Serendipity Psych

Helping people, not clients

Licensed Mental Health Counselor Dallas Pilecki grew up in Westfield with “aunts and uncles and parents who taught our family that if you give good, you get good back.” That simple principle of generosity is the keystone at Serendipity Psych, a Russell Road mental health practice that feels more like visiting a friend’s house than stepping into a clinician’s office. For one thing, a festive “giving tree” sparkles in the waiting room.

Throughout the year, Pilecki and Serendipity Psych’s co-owner, Ariana Avezzie, surround this tree with donations such as toys and hygiene products to give to the community. According to Pilecki, “It’s a beacon to remind us to give more and to always appreciate the opportunities we have.” That mindset extends to their clients, too. “We’re totally invested in you as a person,” Pilecki said. “We treat the people we work with as part of our lives, not just as our clients. We want people to know we care about them and their success, whatever’s going to help push them to the next level of their goals, because their success is our success.”

Pilecki and Avezzie didn’t become partners until they opened Serendipity Psych in January of 2020. However, “We’ve worked with each other our whole careers in different avenues, so we’ve grown together as clinicians,” Pilecki said. “We complement each other because Ariana’s specialty is children, families, and marriage where I specialize in working with college-aged students, crisis management, and substance abuse.”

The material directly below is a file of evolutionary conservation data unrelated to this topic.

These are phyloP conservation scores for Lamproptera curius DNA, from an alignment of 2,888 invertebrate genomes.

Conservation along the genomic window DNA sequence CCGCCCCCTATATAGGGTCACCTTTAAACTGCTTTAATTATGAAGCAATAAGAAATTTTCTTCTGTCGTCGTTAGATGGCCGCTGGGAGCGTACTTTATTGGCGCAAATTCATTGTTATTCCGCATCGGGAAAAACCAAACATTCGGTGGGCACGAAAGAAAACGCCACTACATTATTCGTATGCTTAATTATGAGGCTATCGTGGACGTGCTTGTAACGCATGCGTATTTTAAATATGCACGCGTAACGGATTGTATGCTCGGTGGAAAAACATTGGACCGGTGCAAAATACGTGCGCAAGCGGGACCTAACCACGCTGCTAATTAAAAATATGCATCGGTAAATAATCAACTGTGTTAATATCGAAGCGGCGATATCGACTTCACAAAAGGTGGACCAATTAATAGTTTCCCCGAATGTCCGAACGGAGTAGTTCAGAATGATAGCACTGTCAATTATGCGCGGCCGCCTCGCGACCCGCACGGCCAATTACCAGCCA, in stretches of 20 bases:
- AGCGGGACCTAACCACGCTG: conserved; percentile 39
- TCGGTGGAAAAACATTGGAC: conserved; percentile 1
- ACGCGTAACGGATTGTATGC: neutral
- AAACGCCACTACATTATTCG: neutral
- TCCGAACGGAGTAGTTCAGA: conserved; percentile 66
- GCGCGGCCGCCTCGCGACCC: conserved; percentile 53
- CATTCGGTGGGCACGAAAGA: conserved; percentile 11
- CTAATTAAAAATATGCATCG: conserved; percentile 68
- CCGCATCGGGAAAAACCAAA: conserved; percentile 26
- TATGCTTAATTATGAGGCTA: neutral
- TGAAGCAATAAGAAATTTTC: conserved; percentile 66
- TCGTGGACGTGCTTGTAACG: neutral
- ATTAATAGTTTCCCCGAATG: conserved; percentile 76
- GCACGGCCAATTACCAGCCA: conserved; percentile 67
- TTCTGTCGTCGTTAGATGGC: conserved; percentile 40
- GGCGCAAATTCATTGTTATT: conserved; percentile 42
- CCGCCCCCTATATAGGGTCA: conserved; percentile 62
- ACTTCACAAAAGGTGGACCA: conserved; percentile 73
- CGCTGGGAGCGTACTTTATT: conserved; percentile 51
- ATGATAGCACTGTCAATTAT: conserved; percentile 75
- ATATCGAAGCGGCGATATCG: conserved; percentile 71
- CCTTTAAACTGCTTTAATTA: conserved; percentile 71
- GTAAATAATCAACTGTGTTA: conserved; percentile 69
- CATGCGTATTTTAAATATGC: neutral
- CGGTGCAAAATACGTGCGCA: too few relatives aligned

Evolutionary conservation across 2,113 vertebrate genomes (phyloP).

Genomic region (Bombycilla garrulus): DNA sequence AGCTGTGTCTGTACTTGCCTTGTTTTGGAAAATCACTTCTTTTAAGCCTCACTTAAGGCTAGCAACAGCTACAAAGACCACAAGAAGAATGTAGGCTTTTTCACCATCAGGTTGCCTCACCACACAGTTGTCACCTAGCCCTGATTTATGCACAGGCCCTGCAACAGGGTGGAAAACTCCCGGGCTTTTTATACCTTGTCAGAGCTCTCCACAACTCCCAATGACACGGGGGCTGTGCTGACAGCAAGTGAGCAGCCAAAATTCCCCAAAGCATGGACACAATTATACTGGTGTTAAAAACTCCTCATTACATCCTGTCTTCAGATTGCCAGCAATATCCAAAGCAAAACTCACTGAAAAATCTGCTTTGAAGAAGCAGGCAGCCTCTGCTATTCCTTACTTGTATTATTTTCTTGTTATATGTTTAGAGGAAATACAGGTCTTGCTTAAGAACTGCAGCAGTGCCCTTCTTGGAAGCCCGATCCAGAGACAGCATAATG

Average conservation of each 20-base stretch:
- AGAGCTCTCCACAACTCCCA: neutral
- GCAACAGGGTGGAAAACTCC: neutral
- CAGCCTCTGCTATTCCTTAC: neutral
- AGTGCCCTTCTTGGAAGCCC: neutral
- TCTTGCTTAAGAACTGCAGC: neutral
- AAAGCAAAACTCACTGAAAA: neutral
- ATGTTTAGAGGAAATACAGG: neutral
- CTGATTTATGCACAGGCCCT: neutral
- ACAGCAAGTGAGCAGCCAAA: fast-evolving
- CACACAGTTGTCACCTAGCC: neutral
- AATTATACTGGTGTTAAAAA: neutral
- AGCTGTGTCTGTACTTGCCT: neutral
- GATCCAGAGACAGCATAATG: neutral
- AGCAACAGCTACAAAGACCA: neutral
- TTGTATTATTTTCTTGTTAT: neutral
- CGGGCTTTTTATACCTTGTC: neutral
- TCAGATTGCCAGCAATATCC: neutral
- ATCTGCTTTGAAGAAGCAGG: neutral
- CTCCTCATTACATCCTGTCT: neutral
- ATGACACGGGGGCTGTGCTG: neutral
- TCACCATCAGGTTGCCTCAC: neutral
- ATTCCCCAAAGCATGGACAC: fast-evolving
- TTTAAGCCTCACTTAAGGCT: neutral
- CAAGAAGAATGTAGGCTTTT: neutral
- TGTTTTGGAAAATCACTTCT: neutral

The duo’s breadth of expertise suits their practice perfectly. When appropriate, they offer “wraparound service,” which might mean one clinician supporting parents while the other works with a struggling child. “It’s whatever we need to do to help the family overall, whether it be going to IEP meetings, talking to counselors at the schools, whatever we need to do to help,” Pilecki said.

Launching their practice just as pandemic gripped the world brought Avezzie and Pilecki an even greater urgency to give. “Early on in COVID people were adjusting to kids being at home, remote learning, trying to manage work and dealing with that uncertainty. Then, in the fall, we had a big uptick in people having their kids come to get therapy for support as they returned to school.”

Pilecki said that crushing wave of uncertainty actually helped to destigmatize therapy. “It’s not a negative thing to ask for help,” he said. “Honestly, therapy can be beneficial to just about everyone. Sometimes we just need a little guidance; a little direction, or just some more coping skills. It doesn’t have to be long term, maybe six weeks, maybe longer. It just depends on where you want to be and what you want to work on.”

“That’s what we’re here for,” said Pilecki, who’s grateful to serve the community during pivotal times. “Being able to help people every week? That’s the best feeling in the world.”

For more information, visit their site at or call 413-579-8887.

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